Max Verstappen’s outspoken criticism of Formula 1’s recent developments has found an ally in former Red Bull driver Christian Klein.
The Dutch racing prodigy has repeatedly expressed his belief that the sport’s focus on heavier cars is steering it in the wrong direction.
Now, with Klein and FIA President Mohammed Ben Sulayem also advocating for lighter vehicles, the call for change is gaining momentum.
Over the past decade, Formula 1 cars have grown increasingly heavier, a trend that Verstappen has vehemently opposed.
In his eyes, the weight gain has led to uneventful races, evident in the lacklustre Azerbaijan Grand Prix last month.
Verstappen, a two-time world champion, lamented that the increased weight posed challenges in low-speed situations, making it harder to follow other cars and putting more strain on the tires.
Formula 1’s recent shift towards ground effect aerodynamics, coupled with larger wheels and wheel covers, resulted in a rise in the minimum weight limit.
In 2022, the cars reached their heaviest weight to date at 798kg, an increase from the previous 752kg.
Verstappen’s criticism has been unwavering, and his concerns have now received validation from Christian Klein, who competed for Red Bull from 2004 to 2006 and later in 2010.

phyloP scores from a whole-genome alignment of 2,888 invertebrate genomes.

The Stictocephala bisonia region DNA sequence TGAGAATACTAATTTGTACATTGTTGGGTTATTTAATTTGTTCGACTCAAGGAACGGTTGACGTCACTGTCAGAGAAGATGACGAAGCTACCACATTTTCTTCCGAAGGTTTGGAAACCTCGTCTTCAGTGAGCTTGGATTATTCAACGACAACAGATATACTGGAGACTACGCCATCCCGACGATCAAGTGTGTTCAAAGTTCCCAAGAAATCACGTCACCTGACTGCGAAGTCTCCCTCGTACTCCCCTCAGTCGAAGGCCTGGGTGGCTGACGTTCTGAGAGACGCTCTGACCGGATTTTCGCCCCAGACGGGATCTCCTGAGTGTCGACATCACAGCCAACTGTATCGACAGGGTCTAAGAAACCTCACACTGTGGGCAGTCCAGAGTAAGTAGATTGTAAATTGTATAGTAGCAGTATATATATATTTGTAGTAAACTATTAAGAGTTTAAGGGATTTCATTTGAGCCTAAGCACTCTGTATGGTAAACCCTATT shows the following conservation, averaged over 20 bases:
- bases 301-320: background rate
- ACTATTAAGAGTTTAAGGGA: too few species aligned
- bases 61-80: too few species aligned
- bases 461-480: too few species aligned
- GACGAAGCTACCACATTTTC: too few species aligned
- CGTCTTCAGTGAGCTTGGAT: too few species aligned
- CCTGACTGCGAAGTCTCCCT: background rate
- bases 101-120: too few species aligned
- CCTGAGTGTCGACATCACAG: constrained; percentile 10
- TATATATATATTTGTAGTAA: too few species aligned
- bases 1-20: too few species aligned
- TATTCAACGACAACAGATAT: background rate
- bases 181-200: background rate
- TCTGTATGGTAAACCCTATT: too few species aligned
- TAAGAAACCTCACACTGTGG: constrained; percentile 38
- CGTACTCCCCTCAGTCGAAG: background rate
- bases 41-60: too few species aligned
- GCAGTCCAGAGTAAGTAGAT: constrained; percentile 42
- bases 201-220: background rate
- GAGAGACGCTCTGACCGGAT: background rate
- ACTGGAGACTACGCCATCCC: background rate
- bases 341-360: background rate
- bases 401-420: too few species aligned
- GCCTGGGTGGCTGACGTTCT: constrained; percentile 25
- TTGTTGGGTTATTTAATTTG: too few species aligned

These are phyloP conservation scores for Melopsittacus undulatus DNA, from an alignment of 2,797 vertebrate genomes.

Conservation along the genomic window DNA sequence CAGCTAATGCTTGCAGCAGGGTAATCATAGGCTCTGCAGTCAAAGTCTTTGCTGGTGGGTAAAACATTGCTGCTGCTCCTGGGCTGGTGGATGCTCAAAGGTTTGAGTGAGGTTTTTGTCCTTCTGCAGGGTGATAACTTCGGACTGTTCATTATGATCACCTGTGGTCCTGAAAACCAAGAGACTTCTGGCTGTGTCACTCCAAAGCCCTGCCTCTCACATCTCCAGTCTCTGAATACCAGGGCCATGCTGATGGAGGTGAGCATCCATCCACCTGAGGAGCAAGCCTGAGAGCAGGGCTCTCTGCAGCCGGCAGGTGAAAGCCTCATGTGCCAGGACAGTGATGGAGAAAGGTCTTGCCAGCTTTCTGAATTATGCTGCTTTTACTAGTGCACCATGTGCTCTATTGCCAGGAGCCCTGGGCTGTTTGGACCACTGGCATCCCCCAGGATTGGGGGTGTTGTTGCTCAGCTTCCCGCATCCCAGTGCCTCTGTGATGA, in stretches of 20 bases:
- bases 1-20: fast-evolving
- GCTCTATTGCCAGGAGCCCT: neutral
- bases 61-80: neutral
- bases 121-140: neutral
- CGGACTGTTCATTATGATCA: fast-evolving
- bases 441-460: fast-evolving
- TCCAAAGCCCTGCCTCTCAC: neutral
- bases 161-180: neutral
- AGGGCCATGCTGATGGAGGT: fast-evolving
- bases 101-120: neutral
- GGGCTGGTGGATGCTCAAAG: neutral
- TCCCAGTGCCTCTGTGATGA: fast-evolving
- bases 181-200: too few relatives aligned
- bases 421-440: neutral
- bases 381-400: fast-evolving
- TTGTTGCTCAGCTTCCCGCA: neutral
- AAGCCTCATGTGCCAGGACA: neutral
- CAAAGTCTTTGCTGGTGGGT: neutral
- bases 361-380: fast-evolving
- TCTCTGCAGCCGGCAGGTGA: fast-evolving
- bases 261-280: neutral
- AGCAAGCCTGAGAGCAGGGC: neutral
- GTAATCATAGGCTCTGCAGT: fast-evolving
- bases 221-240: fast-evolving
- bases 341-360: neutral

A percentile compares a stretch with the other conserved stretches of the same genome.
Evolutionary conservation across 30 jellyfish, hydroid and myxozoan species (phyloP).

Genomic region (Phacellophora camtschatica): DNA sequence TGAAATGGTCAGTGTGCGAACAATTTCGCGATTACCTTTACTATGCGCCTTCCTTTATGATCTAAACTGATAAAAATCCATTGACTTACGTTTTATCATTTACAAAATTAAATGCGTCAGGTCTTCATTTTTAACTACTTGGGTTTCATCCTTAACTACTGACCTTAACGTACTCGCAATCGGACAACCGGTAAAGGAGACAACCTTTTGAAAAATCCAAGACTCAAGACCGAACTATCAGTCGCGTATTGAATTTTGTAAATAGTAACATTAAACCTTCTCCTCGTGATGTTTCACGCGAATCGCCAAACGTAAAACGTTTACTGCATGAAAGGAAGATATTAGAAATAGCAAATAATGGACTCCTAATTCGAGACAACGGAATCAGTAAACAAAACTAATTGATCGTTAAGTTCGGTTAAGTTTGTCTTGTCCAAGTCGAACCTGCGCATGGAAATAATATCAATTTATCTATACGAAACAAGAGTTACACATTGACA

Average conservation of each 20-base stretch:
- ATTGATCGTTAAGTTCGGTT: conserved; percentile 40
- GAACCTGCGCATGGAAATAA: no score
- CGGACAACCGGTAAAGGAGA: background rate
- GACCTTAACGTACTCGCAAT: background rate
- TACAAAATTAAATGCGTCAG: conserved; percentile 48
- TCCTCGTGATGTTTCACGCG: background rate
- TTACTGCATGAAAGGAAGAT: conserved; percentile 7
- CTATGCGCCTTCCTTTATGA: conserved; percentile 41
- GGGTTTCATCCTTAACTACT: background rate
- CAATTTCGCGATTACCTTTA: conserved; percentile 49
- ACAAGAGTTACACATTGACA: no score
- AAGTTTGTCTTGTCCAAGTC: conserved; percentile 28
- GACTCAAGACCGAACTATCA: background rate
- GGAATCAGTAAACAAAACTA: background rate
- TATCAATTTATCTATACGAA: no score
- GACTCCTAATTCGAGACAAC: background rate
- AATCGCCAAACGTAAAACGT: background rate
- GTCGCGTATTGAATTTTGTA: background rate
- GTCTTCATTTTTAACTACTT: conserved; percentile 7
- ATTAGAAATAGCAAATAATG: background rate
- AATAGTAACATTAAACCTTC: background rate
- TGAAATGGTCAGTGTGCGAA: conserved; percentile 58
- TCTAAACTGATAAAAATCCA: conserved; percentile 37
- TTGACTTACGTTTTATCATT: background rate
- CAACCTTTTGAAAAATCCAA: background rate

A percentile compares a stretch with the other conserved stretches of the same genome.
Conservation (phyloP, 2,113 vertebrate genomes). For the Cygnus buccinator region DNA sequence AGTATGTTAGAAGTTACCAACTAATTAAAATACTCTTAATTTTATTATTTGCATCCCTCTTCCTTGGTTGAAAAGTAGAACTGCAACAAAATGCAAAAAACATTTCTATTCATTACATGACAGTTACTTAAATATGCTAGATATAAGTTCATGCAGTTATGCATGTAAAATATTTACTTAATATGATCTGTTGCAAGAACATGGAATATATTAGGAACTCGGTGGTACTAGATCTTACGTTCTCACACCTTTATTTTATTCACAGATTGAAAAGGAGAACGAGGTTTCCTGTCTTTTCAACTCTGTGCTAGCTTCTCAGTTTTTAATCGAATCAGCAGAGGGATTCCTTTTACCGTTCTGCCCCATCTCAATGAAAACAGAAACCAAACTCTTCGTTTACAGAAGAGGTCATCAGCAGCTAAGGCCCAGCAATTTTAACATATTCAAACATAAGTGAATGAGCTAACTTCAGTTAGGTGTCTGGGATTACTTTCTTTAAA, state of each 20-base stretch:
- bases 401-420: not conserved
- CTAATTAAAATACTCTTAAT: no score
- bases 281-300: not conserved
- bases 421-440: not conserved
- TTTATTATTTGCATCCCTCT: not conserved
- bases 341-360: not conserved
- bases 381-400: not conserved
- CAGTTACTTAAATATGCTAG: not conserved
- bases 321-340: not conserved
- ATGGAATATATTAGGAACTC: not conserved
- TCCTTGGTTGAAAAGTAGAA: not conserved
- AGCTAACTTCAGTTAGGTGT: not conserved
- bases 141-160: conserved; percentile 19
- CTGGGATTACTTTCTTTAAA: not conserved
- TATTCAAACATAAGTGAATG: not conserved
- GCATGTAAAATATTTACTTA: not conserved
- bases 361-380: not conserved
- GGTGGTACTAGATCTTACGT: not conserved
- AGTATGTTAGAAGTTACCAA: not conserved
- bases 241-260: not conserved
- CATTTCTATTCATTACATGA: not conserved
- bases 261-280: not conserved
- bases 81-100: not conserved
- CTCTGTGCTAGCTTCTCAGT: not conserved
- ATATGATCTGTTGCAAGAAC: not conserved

Klein, reflecting on his own experience, commented: “The cars today are a bit too big and too heavy. They are very fast, but they look a bit lazy.
“Racing in that aspect could be improved, but overall, we are moving in the right direction. Comparing it to ten years ago, there are a lot more fans, so it’s all very positive.”
Adding to the chorus of voices advocating for lighter Formula 1 cars, FIA President Mohammed Ben Sulayem recently voiced his support for the cause.
Recognizing the need for an enhanced spectacle, especially with Red Bull dominating the championship, Ben Sulayem stressed the importance of lighter vehicles for safety and fuel efficiency.
Drawing from his rallying background, he emphasized that lighter cars offer superior performance.
Ben Sulayem’s sentiments resonated with many within the racing community, fuelling the growing consensus that change is necessary.